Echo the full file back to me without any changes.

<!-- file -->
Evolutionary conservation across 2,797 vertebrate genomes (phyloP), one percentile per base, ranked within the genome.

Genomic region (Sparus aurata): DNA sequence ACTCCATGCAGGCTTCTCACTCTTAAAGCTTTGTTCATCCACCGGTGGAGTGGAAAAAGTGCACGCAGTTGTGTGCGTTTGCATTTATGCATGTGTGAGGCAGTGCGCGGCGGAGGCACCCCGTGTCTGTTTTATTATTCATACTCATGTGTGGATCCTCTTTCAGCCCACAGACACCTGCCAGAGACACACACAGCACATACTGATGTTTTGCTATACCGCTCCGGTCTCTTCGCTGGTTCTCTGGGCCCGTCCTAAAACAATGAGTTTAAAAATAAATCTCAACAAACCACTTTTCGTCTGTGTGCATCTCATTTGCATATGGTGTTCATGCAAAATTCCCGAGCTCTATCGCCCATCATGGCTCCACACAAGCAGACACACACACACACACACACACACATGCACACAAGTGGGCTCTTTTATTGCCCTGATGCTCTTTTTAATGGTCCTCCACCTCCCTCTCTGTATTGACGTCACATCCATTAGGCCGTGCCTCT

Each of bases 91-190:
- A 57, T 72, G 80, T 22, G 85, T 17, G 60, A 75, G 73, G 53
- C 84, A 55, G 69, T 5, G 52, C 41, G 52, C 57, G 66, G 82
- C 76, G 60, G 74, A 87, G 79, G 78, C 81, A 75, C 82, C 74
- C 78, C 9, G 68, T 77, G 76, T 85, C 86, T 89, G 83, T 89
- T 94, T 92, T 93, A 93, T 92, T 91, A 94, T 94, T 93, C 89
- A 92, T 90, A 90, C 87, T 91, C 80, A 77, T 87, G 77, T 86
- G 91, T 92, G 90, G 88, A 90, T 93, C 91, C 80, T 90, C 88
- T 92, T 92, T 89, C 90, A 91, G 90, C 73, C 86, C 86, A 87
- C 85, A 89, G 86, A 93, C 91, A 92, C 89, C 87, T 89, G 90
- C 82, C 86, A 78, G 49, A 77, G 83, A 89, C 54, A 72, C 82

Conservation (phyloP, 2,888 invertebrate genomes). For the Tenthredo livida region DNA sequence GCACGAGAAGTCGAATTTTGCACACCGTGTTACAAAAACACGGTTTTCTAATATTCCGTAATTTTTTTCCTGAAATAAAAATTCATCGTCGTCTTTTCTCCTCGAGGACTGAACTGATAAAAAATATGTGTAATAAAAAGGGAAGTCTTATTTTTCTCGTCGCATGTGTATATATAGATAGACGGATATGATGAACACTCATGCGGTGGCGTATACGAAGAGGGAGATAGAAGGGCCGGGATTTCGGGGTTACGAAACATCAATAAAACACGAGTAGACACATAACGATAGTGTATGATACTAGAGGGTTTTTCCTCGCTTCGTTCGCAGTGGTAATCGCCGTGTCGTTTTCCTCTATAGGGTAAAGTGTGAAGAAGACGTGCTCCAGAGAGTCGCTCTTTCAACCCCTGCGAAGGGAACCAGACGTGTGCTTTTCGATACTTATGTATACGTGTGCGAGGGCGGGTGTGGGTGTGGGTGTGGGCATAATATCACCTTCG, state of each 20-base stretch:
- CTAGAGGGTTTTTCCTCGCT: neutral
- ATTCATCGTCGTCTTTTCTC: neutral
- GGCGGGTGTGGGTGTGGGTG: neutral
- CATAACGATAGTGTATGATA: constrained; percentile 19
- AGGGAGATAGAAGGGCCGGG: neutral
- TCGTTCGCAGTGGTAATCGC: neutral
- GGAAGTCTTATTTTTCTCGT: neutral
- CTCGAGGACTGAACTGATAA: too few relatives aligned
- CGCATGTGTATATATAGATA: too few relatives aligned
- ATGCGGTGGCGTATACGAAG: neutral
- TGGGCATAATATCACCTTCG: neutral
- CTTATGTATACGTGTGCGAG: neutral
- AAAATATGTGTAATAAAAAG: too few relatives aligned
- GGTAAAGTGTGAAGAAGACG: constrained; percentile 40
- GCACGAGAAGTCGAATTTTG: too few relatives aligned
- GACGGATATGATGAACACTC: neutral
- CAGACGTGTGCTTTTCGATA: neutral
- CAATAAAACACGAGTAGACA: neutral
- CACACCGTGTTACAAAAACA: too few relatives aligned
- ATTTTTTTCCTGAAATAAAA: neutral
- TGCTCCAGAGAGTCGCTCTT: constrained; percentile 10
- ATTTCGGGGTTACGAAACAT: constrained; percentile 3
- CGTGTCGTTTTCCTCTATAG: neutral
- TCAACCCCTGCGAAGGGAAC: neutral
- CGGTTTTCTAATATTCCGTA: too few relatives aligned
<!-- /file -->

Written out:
Evolutionary conservation across 2,797 vertebrate genomes (phyloP), one percentile per base, ranked within the genome.

Genomic region (Sparus aurata): DNA sequence ACTCCATGCAGGCTTCTCACTCTTAAAGCTTTGTTCATCCACCGGTGGAGTGGAAAAAGTGCACGCAGTTGTGTGCGTTTGCATTTATGCATGTGTGAGGCAGTGCGCGGCGGAGGCACCCCGTGTCTGTTTTATTATTCATACTCATGTGTGGATCCTCTTTCAGCCCACAGACACCTGCCAGAGACACACACAGCACATACTGATGTTTTGCTATACCGCTCCGGTCTCTTCGCTGGTTCTCTGGGCCCGTCCTAAAACAATGAGTTTAAAAATAAATCTCAACAAACCACTTTTCGTCTGTGTGCATCTCATTTGCATATGGTGTTCATGCAAAATTCCCGAGCTCTATCGCCCATCATGGCTCCACACAAGCAGACACACACACACACACACACACACATGCACACAAGTGGGCTCTTTTATTGCCCTGATGCTCTTTTTAATGGTCCTCCACCTCCCTCTCTGTATTGACGTCACATCCATTAGGCCGTGCCTCT

Each of bases 91-190:
- A 57, T 72, G 80, T 22, G 85, T 17, G 60, A 75, G 73, G 53
- C 84, A 55, G 69, T 5, G 52, C 41, G 52, C 57, G 66, G 82
- C 76, G 60, G 74, A 87, G 79, G 78, C 81, A 75, C 82, C 74
- C 78, C 9, G 68, T 77, G 76, T 85, C 86, T 89, G 83, T 89
- T 94, T 92, T 93, A 93, T 92, T 91, A 94, T 94, T 93, C 89
- A 92, T 90, A 90, C 87, T 91, C 80, A 77, T 87, G 77, T 86
- G 91, T 92, G 90, G 88, A 90, T 93, C 91, C 80, T 90, C 88
- T 92, T 92, T 89, C 90, A 91, G 90, C 73, C 86, C 86, A 87
- C 85, A 89, G 86, A 93, C 91, A 92, C 89, C 87, T 89, G 90
- C 82, C 86, A 78, G 49, A 77, G 83, A 89, C 54, A 72, C 82

Conservation (phyloP, 2,888 invertebrate genomes). For the Tenthredo livida region DNA sequence GCACGAGAAGTCGAATTTTGCACACCGTGTTACAAAAACACGGTTTTCTAATATTCCGTAATTTTTTTCCTGAAATAAAAATTCATCGTCGTCTTTTCTCCTCGAGGACTGAACTGATAAAAAATATGTGTAATAAAAAGGGAAGTCTTATTTTTCTCGTCGCATGTGTATATATAGATAGACGGATATGATGAACACTCATGCGGTGGCGTATACGAAGAGGGAGATAGAAGGGCCGGGATTTCGGGGTTACGAAACATCAATAAAACACGAGTAGACACATAACGATAGTGTATGATACTAGAGGGTTTTTCCTCGCTTCGTTCGCAGTGGTAATCGCCGTGTCGTTTTCCTCTATAGGGTAAAGTGTGAAGAAGACGTGCTCCAGAGAGTCGCTCTTTCAACCCCTGCGAAGGGAACCAGACGTGTGCTTTTCGATACTTATGTATACGTGTGCGAGGGCGGGTGTGGGTGTGGGTGTGGGCATAATATCACCTTCG, state of each 20-base stretch:
- CTAGAGGGTTTTTCCTCGCT: neutral
- ATTCATCGTCGTCTTTTCTC: neutral
- GGCGGGTGTGGGTGTGGGTG: neutral
- CATAACGATAGTGTATGATA: constrained; percentile 19
- AGGGAGATAGAAGGGCCGGG: neutral
- TCGTTCGCAGTGGTAATCGC: neutral
- GGAAGTCTTATTTTTCTCGT: neutral
- CTCGAGGACTGAACTGATAA: too few relatives aligned
- CGCATGTGTATATATAGATA: too few relatives aligned
- ATGCGGTGGCGTATACGAAG: neutral
- TGGGCATAATATCACCTTCG: neutral
- CTTATGTATACGTGTGCGAG: neutral
- AAAATATGTGTAATAAAAAG: too few relatives aligned
- GGTAAAGTGTGAAGAAGACG: constrained; percentile 40
- GCACGAGAAGTCGAATTTTG: too few relatives aligned
- GACGGATATGATGAACACTC: neutral
- CAGACGTGTGCTTTTCGATA: neutral
- CAATAAAACACGAGTAGACA: neutral
- CACACCGTGTTACAAAAACA: too few relatives aligned
- ATTTTTTTCCTGAAATAAAA: neutral
- TGCTCCAGAGAGTCGCTCTT: constrained; percentile 10
- ATTTCGGGGTTACGAAACAT: constrained; percentile 3
- CGTGTCGTTTTCCTCTATAG: neutral
- TCAACCCCTGCGAAGGGAAC: neutral
- CGGTTTTCTAATATTCCGTA: too few relatives aligned